Another Monday and the work (my other work) seems to have somehow made love to itself, reproduced and tripled in amount. Not ideal. So, a bit pushed for time here. Not to worry though. Last week I also ran out of time and managed to bang out a nice little dish for Pafoof who was down from Jozi. I mixed up a little bit of Asia with flavours of the Med with nice results. It was delicious (obviously, come now) but it was super-healthy too. Give it a stab next time you need something quick.
Okay, stuff you'll need to feed 4:
- 4 x 200g-250g fillets of kingklip (or similar firm, white fish)
- About 8 small-ish sweet potatoes (work on two per person. If they are big obviously use less. It's not rocket-science)
- A packet of baby spinach
- 2 handfuls of black olives, stoned (Not you. The olives)
- A packet of sundried tomatoes, drained
- Four tablespoons of five-spice
- A tablespoon of paprika
- Fresh lemon juice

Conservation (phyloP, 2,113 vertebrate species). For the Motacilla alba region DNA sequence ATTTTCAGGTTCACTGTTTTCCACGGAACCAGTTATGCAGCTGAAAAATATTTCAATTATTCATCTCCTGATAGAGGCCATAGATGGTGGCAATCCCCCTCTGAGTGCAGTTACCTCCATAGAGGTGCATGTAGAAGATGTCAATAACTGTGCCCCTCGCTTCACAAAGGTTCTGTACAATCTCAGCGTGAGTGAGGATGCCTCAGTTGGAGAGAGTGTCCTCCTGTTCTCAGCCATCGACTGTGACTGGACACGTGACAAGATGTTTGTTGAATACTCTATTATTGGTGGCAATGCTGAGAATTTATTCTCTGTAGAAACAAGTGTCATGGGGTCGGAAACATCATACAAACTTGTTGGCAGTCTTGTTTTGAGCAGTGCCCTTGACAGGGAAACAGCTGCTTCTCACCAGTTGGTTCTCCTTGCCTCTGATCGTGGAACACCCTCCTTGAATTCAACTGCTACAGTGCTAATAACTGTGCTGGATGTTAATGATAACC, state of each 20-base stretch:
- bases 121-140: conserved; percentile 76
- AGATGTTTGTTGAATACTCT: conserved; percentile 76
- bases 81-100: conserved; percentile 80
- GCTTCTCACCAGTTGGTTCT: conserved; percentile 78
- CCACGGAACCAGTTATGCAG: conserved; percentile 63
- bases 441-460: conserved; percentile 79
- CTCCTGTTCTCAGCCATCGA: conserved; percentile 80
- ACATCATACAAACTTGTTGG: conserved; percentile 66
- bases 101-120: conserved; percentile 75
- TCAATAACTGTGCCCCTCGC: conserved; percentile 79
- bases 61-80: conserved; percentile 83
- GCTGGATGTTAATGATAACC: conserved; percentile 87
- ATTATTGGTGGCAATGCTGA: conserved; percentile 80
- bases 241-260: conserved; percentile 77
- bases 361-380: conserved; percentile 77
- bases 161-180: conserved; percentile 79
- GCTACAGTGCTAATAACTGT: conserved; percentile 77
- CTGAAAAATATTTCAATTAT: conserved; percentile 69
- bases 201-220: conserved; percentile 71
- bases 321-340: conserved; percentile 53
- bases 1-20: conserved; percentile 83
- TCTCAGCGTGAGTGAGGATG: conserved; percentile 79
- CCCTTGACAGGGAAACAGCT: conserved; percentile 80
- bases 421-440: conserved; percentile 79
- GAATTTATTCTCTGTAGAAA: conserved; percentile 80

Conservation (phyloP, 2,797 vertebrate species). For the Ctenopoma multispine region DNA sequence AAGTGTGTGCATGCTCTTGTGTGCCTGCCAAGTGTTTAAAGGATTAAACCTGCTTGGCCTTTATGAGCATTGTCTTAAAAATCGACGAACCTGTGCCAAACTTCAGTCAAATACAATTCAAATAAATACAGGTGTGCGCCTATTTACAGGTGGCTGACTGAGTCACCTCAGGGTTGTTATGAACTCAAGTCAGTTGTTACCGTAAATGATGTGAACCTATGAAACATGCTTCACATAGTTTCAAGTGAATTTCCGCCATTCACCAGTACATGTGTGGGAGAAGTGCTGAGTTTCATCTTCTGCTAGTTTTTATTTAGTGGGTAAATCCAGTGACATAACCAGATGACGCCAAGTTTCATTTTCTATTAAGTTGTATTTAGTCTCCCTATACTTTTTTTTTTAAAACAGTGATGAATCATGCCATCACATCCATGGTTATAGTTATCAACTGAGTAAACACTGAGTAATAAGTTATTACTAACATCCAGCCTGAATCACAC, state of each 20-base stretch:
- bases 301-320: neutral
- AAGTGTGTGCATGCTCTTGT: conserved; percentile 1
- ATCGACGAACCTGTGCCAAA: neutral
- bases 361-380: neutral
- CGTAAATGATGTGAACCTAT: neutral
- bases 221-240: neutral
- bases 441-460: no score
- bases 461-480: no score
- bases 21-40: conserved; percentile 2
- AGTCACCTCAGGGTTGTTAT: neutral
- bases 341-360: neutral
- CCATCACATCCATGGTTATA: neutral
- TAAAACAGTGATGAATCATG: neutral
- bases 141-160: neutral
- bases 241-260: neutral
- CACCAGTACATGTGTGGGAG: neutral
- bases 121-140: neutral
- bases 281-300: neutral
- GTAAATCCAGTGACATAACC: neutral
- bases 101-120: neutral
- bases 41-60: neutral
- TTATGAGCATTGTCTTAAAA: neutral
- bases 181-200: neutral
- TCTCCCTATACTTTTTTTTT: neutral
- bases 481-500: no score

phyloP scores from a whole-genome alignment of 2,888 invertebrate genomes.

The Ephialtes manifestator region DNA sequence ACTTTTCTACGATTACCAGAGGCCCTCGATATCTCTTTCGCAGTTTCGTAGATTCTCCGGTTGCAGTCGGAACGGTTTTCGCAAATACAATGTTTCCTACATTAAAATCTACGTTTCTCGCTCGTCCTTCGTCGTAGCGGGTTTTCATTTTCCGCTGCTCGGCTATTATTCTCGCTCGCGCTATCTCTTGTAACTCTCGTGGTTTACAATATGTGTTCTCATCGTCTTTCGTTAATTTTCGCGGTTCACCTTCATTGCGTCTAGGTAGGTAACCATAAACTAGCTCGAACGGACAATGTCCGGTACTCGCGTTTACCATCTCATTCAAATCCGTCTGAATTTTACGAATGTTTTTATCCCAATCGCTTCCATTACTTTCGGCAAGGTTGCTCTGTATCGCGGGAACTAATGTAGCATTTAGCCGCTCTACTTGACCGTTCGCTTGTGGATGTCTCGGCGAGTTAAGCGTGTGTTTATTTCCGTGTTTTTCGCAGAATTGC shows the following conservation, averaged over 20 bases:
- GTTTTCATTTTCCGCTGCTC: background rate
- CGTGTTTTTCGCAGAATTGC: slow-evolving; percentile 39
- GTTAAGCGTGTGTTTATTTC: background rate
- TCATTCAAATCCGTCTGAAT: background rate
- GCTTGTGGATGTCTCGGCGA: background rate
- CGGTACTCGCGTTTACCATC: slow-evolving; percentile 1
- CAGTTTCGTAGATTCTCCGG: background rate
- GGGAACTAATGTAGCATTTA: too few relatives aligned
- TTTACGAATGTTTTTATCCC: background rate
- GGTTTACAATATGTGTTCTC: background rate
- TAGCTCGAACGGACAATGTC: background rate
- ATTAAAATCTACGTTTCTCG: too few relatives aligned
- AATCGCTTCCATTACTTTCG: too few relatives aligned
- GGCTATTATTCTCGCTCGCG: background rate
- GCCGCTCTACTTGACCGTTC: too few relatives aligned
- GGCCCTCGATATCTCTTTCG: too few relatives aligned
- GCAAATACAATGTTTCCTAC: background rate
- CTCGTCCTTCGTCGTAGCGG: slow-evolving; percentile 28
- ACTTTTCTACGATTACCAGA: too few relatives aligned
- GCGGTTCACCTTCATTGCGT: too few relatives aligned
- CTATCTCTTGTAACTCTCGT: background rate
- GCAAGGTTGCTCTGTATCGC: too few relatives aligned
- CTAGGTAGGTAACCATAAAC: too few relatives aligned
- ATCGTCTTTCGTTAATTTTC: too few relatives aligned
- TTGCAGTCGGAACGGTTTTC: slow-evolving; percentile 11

- Parsley, for garnishing
Okay, what to do:
1. Preheat your oven to 200 degrees celsius. In a wide, shallow dish pour in some olive oil and sprinkle in the five-spice and paprika. Roll the fish in the spices so that the fillets are all evenly covered.
2. Boil the potatoes in salted boiling water until they are soft. Remove from heat and squash them with a fork. Do not mash. Add the olives, the sundried tomatoes and some olive oil to loosen everything up.
3. Panfry the spinach until it is wilted but still has some colour. Add to the potatoes and stir everything to combine.
4. Meanwhile, cook the fish for about 12 - 15 minutes or until done. Do not overcook the fish!
5. To serve, spoon the crushed potatoes onto the middle of a large plate. Slice the fish diagonally and place on top of the potatoes. Drizzle over some lemon juice and sprinkle some parsley on top.
Another cracker that isn't difficult at all. The five-spice is a bit exotic but it is worth getting. It is a brilliant combination of the sweet, sour, hot and salty flavours that are the cornerstones of Asian cooking. Get some and start experimenting - you can use it in stir-fries, soups, marinades, curries and more. It's pretty potent stuff with lots of strong flavours though so don't be a cowboy with it...a little goes a long way.